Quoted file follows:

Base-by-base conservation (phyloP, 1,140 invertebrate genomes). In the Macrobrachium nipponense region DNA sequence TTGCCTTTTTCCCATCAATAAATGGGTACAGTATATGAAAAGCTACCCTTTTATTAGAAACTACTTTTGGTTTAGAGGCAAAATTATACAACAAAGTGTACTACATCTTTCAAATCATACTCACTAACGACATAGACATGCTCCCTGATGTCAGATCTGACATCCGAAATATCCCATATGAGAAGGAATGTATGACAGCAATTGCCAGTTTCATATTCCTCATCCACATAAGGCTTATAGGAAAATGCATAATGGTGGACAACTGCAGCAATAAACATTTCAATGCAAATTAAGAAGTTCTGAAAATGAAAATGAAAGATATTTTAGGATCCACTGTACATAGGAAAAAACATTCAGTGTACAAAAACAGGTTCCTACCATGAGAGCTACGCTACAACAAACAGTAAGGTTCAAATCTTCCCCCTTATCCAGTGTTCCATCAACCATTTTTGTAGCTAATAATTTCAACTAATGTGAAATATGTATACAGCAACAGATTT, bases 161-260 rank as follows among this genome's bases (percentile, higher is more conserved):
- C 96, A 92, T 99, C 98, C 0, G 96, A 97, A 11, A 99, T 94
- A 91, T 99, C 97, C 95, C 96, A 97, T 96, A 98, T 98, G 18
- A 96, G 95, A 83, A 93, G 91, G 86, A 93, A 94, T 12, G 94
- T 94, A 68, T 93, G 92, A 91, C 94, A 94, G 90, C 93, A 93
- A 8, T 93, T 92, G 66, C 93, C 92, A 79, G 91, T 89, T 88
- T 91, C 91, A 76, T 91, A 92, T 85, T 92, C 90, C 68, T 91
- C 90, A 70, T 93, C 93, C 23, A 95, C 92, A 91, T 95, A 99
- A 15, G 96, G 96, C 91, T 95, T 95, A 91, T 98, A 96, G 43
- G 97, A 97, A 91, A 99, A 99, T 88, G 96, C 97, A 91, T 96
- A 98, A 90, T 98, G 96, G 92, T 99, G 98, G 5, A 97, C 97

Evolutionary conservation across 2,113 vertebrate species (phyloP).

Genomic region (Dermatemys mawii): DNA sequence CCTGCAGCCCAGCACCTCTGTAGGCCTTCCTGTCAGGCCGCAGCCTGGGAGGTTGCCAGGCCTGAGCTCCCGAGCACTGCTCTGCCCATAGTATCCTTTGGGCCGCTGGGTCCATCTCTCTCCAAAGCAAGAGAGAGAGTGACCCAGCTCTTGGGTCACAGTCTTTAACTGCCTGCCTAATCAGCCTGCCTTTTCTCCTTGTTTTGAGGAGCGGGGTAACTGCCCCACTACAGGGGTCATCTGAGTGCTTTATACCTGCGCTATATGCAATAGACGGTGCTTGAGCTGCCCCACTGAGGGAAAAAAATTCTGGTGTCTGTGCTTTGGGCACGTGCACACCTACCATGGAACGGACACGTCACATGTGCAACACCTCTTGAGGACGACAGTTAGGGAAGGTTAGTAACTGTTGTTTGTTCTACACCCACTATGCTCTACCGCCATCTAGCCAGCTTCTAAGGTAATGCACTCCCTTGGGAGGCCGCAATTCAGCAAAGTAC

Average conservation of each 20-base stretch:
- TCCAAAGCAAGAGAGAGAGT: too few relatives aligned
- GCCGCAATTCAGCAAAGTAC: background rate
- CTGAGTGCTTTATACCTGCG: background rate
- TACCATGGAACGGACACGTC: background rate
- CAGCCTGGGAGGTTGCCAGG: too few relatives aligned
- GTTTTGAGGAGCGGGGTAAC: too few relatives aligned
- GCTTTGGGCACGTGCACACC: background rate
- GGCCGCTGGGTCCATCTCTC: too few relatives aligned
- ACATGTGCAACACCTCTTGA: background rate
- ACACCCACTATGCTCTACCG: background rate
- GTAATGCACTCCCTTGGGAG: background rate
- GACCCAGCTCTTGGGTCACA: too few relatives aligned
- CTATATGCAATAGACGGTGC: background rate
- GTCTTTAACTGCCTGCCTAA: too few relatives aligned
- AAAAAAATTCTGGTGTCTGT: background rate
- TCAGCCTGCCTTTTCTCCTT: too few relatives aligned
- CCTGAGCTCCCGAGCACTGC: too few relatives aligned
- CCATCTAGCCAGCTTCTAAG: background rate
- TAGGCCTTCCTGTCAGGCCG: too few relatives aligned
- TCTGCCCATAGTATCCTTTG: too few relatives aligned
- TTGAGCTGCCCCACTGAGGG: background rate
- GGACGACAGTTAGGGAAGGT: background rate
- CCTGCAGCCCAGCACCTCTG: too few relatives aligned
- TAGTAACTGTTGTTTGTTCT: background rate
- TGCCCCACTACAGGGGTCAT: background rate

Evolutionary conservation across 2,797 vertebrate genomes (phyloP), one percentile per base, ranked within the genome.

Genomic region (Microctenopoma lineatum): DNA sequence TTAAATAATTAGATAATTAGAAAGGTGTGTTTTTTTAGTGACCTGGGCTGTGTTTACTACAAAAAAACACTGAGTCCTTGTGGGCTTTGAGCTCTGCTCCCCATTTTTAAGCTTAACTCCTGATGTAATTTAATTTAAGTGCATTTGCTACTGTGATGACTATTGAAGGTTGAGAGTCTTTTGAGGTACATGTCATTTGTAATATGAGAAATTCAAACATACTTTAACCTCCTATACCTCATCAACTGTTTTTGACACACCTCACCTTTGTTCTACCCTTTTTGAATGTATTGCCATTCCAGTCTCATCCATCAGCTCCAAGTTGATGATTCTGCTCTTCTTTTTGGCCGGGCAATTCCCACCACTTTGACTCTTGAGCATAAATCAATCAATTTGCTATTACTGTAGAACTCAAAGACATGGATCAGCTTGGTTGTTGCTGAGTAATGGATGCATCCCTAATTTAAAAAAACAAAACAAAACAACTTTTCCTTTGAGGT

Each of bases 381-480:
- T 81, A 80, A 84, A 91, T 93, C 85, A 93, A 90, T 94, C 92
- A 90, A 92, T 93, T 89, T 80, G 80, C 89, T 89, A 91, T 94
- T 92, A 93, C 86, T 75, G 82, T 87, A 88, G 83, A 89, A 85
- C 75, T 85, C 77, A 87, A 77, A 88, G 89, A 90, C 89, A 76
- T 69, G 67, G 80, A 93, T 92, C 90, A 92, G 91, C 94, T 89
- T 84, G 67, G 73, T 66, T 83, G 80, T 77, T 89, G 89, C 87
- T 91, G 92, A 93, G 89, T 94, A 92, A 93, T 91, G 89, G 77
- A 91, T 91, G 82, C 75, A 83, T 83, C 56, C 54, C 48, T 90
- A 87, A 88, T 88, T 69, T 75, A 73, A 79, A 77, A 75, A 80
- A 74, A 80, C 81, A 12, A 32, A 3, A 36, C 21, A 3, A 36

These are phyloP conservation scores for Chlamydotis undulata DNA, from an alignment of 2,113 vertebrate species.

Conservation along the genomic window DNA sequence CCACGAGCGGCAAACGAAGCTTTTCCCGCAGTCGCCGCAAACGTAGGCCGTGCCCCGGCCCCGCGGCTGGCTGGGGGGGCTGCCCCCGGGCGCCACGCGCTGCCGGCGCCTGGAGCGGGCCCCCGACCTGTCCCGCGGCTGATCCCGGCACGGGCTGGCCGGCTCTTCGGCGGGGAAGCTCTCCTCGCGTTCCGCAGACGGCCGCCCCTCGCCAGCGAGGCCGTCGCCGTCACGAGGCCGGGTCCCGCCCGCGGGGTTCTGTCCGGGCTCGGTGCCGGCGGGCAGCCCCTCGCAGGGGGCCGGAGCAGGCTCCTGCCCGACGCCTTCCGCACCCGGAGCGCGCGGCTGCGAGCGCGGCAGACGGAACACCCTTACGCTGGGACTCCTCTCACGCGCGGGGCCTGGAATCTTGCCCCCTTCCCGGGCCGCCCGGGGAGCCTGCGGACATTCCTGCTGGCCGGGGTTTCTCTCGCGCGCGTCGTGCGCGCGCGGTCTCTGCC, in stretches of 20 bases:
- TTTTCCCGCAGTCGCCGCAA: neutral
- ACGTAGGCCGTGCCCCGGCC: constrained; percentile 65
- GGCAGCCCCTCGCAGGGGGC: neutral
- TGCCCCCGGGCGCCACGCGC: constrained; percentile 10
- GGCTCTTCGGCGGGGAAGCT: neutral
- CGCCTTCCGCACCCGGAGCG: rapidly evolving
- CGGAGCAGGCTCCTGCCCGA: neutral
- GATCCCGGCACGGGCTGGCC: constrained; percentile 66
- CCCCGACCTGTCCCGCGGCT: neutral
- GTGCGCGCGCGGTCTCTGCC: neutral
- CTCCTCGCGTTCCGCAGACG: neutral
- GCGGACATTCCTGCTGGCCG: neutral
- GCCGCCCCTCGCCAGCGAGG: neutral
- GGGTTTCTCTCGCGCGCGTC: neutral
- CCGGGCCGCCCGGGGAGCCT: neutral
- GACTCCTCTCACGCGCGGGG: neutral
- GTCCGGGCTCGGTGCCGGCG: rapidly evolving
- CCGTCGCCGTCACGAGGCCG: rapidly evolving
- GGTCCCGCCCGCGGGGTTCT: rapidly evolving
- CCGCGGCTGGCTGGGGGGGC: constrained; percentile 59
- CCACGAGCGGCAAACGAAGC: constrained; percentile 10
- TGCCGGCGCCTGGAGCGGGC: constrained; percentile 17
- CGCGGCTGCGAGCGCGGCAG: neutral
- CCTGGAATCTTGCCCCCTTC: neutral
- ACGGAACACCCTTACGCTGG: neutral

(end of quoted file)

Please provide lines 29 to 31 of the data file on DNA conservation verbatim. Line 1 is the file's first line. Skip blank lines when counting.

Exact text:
- AAAAAAATTCTGGTGTCTGT: background rate
- TCAGCCTGCCTTTTCTCCTT: too few relatives aligned
- CCTGAGCTCCCGAGCACTGC: too few relatives aligned